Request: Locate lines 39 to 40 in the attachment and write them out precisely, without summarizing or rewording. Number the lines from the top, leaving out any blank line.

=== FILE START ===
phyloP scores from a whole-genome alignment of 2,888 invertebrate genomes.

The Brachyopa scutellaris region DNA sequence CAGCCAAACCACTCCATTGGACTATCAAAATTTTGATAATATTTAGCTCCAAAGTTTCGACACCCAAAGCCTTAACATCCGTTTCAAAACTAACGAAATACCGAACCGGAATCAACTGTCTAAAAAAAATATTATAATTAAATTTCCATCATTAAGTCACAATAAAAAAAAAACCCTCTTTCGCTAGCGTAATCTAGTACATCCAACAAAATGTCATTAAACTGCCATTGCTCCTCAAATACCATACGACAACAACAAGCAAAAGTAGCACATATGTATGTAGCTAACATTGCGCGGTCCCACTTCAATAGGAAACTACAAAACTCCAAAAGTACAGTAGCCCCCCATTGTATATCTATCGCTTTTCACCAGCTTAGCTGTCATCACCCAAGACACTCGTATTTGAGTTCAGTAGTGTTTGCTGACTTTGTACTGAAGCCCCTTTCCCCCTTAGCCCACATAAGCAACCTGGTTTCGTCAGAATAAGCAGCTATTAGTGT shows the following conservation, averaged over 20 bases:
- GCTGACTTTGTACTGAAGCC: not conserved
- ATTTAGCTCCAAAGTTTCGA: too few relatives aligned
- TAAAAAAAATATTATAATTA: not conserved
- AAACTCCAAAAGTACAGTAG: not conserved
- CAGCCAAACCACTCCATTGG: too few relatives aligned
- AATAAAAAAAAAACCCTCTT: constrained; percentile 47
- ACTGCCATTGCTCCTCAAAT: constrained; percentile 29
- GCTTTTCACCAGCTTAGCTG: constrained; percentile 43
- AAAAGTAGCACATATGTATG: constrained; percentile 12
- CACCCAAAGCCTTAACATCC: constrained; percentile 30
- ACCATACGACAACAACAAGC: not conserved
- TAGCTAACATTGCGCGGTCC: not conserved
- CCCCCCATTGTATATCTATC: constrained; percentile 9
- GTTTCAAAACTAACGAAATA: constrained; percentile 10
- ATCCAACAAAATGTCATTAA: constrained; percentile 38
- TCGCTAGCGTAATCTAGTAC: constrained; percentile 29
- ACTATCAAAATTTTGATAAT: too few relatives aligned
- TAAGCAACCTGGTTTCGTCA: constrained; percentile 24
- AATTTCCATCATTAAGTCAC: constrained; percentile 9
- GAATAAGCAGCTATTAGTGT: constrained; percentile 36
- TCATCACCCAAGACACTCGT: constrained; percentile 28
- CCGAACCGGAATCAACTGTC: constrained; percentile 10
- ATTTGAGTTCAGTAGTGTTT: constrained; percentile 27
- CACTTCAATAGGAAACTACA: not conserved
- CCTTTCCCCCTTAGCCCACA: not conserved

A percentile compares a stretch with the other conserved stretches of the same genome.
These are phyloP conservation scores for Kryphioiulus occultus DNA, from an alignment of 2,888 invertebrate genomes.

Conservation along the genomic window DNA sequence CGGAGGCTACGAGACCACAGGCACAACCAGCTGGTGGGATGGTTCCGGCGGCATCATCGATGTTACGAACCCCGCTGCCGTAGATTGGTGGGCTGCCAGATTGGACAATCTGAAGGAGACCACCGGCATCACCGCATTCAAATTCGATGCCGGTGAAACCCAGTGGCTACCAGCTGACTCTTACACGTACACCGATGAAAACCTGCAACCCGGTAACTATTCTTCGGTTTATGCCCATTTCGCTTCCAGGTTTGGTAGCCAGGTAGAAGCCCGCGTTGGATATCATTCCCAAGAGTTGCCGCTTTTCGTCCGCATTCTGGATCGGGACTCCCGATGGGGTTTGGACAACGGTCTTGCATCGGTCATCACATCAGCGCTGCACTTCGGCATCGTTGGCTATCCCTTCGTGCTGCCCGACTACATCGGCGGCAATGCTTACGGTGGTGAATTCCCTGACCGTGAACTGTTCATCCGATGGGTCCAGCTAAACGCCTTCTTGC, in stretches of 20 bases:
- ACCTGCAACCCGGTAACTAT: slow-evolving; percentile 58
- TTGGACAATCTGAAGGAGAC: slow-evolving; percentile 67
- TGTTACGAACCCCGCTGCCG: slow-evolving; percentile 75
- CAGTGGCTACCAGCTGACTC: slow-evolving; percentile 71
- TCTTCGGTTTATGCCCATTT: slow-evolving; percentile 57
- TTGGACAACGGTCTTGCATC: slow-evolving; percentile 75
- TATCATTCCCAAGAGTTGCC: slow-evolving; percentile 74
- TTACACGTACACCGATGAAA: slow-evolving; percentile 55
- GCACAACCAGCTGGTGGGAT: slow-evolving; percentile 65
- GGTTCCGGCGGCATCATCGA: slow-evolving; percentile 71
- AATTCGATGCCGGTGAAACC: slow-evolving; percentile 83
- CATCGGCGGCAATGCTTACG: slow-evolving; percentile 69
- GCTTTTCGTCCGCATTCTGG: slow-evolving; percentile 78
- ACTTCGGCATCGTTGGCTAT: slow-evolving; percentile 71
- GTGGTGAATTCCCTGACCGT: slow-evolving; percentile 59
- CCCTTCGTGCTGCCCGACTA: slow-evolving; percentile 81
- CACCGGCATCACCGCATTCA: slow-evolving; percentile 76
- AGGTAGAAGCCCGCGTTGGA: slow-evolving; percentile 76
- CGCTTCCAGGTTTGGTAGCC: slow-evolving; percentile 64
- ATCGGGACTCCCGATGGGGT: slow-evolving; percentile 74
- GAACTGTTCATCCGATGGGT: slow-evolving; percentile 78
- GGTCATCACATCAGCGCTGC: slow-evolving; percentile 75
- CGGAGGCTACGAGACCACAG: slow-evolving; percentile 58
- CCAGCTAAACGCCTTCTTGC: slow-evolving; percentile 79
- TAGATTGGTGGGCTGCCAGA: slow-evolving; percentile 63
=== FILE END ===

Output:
- GCACAACCAGCTGGTGGGAT: slow-evolving; percentile 65
- GGTTCCGGCGGCATCATCGA: slow-evolving; percentile 71